The psalmist felt as though he could not take much more of this. His despair is revealed in :84 where he asks, ‘How much more of this am I expected to endure, when are You going to intervene O Lord?” He realised that his persecutors wanted him out of the way, maybe even seeking his death (:87), so we can understand why he faltered in the face of such torment. He sees his enemies as hunters who never tire from laying traps for him. The phrase “which are not after thy law” (:85) suggests that he had contemplated the idea that all of this persecution was the judgement of God for the things he had done wrong in the past. He came to the conclusion that because the Lord is a faithful and forgiving God, whatever he was going through was from the devil rather than Him. This was simply a Satanic attack to destroy him and his faith in the Lord. The devil has lied to many followers of Christ with the same notions. The book of Job, especially found in the words of Job’s false comforters, reveal that the devil can use our pains and problems to divert us from the Lord by convincing us that He is executing judgement for unconfessed sin of the past. The psalmist that knew the persecution and the lies told about him were just plain and unadulterated wickedness. “Help thou me” (:86) is one of the shortest prayers in the Bible and ranks alongside Peter’s cry as he sunk beneath the waves as his own faith began to fail, “Lord, save me” (Matthew 14:30). Maybe the psalmist heard similar words from the Lord as Peter, “O thou of little faith, wherefore didst thou doubt?” (Matthew 14:31). He could have easily taken matters into his own hands and sought to get even with his enemies, instead though, he committed his soul to the faithful Lord. “Wherefore let them that suffer according to the will of God commit the keeping of their souls to him in well doing, as unto a faithful Creator” (1 Peter 4:19).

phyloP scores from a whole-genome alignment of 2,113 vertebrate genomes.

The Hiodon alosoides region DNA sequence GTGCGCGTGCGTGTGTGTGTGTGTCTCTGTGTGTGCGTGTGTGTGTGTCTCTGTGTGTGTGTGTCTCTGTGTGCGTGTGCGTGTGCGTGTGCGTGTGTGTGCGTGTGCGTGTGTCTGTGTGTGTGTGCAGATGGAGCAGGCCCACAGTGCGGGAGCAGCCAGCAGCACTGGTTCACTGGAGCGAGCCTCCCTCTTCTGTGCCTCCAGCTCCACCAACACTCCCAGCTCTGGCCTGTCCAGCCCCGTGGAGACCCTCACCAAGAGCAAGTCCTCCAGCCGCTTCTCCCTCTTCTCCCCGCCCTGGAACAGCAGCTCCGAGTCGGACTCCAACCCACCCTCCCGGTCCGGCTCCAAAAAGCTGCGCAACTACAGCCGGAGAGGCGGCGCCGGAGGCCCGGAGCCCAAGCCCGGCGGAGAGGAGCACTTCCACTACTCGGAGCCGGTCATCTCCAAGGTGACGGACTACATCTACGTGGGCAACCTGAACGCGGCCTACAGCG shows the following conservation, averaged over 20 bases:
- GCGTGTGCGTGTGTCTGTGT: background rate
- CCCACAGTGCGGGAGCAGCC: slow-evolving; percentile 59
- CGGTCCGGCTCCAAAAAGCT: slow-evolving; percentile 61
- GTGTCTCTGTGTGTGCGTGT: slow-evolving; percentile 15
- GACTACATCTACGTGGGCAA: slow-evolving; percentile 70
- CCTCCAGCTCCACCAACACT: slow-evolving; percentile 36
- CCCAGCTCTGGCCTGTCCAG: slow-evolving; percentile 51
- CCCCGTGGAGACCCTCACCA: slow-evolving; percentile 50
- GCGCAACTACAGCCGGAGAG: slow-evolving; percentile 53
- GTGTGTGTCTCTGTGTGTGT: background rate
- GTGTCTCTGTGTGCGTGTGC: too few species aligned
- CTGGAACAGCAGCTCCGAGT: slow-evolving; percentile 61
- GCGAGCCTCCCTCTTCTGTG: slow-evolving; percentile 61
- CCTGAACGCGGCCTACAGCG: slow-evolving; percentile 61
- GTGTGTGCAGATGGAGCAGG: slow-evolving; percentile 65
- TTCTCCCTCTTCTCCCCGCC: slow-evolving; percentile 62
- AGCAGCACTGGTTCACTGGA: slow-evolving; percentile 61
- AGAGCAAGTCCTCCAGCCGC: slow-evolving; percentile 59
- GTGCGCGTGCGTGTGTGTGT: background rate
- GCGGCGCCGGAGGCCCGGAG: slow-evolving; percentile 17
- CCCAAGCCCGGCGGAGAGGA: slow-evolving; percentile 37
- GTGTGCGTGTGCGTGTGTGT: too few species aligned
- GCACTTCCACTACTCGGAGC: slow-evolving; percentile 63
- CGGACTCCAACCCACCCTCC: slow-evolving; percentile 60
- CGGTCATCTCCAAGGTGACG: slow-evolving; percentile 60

The psalmist ends this section of Psalm 119 with a request for spiritual refreshing. He knows that the God he serves is full of “lovingkindness” for His eternal love is the chief part of the covenant He has made with His people. This love is the very foundation of our relationship with the Lord. “Yea, I have loved thee with an everlasting love: therefore with lovingkindness have I drawn thee” (Jeremiah 31:3). No wonder therefore the apostle Paul could encourage the church with the following words: “Who shall separate us from the love of Christ? shall tribulation, or distress, or persecution, or famine, or nakedness, or peril, or sword? As it is written, For thy sake we are killed all the day long; we are accounted as sheep for the slaughter. Nay, in all these things we are more than conquerors through him that loved us. For I am persuaded, that neither death, nor life, nor angels, nor principalities, nor powers, nor things present, nor things to come, Nor height, nor depth, nor any other creature, shall be able to separate us from the love of God, which is in Christ Jesus our Lord” (Romans 8:35-39). The psalmist was fully assured of this fact and there is absolutely no reason why we cannot be too. Let us hold to our faith in God. “Let us hold fast the profession of our faith without wavering; for he is faithful that promised” (Hebrews 10:23). Charles Spurgeon wrote, “ If we stick to the precepts we will be rescued by the promises.